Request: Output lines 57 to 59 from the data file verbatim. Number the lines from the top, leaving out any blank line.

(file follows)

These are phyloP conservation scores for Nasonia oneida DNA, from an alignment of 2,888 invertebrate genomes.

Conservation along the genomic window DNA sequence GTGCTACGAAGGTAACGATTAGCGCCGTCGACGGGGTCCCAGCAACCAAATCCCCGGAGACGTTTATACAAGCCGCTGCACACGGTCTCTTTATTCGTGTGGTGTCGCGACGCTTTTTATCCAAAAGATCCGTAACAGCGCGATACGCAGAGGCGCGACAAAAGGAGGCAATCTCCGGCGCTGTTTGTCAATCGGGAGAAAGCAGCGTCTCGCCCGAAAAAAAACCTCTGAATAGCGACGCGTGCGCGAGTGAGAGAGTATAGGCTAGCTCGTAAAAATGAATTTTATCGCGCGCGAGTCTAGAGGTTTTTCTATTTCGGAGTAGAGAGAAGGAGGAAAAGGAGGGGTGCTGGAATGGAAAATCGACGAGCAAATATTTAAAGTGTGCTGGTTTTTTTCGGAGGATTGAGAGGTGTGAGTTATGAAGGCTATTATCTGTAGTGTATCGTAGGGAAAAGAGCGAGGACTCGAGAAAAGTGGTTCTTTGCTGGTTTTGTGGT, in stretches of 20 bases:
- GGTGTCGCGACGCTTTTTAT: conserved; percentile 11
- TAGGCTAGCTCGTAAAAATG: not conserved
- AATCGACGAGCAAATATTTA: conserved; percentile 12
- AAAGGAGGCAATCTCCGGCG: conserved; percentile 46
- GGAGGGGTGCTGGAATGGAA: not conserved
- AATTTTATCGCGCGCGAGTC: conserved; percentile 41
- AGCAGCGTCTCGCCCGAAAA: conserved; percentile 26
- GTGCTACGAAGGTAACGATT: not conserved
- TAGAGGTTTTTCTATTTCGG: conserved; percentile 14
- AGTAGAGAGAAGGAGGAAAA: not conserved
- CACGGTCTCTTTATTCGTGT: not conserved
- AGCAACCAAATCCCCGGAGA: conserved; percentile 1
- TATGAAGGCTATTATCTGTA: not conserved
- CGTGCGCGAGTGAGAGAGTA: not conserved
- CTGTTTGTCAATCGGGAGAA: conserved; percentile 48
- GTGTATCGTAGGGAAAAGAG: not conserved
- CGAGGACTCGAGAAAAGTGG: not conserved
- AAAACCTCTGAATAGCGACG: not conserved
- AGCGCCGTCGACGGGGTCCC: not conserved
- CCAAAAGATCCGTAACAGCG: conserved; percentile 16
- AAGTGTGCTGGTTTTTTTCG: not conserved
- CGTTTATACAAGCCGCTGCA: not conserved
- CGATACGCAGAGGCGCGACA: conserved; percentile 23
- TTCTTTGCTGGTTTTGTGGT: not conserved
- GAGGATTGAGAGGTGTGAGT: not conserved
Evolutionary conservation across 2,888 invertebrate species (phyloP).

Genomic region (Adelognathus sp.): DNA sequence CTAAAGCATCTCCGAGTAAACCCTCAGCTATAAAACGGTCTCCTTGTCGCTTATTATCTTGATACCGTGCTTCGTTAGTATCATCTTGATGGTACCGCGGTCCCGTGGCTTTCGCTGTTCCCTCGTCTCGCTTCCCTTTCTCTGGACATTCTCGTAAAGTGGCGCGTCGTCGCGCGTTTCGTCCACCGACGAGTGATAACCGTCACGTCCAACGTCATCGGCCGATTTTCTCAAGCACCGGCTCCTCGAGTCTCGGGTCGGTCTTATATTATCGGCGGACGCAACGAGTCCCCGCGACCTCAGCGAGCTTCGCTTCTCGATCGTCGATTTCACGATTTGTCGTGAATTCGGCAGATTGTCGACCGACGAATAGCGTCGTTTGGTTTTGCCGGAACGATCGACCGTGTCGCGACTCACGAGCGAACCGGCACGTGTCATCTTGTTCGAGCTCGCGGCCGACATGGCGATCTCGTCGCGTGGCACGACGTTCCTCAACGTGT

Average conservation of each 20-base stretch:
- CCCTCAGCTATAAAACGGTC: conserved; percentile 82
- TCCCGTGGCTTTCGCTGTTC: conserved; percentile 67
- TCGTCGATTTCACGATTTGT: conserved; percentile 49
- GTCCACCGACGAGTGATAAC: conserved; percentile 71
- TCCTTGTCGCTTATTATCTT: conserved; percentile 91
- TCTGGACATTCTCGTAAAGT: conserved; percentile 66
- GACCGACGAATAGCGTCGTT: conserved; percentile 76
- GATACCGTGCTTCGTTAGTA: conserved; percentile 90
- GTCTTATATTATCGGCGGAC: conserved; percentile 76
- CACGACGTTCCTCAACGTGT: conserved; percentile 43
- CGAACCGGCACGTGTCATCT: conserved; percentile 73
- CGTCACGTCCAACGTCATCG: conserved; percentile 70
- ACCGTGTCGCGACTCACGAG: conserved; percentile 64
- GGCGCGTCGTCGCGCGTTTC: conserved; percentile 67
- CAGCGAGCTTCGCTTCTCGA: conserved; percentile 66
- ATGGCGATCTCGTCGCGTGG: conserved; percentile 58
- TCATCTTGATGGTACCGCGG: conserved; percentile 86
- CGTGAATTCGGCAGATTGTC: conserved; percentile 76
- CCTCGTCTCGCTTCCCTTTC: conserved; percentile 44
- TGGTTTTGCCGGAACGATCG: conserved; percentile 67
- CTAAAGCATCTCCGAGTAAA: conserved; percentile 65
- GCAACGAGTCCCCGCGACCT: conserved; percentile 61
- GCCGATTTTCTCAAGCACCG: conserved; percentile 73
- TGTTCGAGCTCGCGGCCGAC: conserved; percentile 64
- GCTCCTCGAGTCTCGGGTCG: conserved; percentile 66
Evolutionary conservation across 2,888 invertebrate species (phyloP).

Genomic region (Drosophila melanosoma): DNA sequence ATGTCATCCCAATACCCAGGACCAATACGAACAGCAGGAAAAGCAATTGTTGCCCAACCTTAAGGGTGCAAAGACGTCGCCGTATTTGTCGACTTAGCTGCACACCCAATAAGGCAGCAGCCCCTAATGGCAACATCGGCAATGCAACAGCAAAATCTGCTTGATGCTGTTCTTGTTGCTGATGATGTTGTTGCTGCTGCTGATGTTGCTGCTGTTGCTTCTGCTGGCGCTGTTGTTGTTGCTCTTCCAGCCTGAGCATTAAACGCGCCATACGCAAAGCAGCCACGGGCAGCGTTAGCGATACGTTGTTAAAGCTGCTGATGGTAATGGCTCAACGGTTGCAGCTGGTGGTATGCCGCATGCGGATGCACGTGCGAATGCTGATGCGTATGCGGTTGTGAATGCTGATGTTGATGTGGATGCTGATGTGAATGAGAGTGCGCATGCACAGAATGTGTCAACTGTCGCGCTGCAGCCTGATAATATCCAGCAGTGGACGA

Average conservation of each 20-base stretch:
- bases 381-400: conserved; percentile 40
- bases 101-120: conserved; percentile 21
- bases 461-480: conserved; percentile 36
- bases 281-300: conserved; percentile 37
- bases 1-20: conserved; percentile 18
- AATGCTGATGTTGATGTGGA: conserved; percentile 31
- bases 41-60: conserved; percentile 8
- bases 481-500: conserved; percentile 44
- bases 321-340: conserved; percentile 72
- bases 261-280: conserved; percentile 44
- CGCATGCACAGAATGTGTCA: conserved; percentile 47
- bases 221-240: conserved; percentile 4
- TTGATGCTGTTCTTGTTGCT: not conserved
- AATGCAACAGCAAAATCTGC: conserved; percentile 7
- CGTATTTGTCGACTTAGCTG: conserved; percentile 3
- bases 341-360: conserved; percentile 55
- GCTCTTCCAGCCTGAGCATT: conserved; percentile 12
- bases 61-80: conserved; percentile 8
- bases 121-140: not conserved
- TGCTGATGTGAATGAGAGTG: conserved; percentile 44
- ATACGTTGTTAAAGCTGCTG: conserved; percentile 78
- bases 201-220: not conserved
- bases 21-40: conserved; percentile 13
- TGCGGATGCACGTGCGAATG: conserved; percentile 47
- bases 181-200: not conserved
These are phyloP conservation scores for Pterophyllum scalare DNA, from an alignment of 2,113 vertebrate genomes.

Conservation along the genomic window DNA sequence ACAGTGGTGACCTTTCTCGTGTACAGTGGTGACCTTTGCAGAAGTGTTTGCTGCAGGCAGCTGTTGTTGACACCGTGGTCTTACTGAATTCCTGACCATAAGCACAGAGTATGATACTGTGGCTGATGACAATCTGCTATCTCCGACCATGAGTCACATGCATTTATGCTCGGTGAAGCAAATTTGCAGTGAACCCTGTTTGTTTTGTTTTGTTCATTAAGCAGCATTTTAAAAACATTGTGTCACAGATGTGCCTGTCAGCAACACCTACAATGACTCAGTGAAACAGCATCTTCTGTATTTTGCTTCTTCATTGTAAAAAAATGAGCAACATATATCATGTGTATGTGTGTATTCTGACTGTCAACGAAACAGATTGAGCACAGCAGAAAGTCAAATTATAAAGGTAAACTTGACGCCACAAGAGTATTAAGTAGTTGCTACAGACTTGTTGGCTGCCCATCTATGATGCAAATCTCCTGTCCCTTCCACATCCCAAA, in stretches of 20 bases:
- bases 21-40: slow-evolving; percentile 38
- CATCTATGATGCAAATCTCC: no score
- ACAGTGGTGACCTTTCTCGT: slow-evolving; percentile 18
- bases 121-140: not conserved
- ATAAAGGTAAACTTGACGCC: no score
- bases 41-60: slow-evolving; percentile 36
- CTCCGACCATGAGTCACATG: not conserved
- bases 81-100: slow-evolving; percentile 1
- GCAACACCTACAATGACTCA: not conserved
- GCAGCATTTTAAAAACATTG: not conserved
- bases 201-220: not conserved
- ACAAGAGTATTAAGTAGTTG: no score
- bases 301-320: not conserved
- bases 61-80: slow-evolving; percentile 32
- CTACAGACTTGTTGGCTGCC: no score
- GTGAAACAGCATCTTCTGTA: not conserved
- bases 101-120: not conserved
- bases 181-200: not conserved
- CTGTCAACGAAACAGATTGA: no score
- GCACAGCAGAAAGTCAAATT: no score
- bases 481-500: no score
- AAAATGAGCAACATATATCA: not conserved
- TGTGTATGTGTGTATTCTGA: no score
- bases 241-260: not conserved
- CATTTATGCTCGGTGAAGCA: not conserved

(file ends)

Genomic region (Drosophila melanosoma): DNA sequence ATGTCATCCCAATACCCAGGACCAATACGAACAGCAGGAAAAGCAATTGTTGCCCAACCTTAAGGGTGCAAAGACGTCGCCGTATTTGTCGACTTAGCTGCACACCCAATAAGGCAGCAGCCCCTAATGGCAACATCGGCAATGCAACAGCAAAATCTGCTTGATGCTGTTCTTGTTGCTGATGATGTTGTTGCTGCTGCTGATGTTGCTGCTGTTGCTTCTGCTGGCGCTGTTGTTGTTGCTCTTCCAGCCTGAGCATTAAACGCGCCATACGCAAAGCAGCCACGGGCAGCGTTAGCGATACGTTGTTAAAGCTGCTGATGGTAATGGCTCAACGGTTGCAGCTGGTGGTATGCCGCATGCGGATGCACGTGCGAATGCTGATGCGTATGCGGTTGTGAATGCTGATGTTGATGTGGATGCTGATGTGAATGAGAGTGCGCATGCACAGAATGTGTCAACTGTCGCGCTGCAGCCTGATAATATCCAGCAGTGGACGA

Average conservation of each 20-base stretch:
- bases 381-400: conserved; percentile 40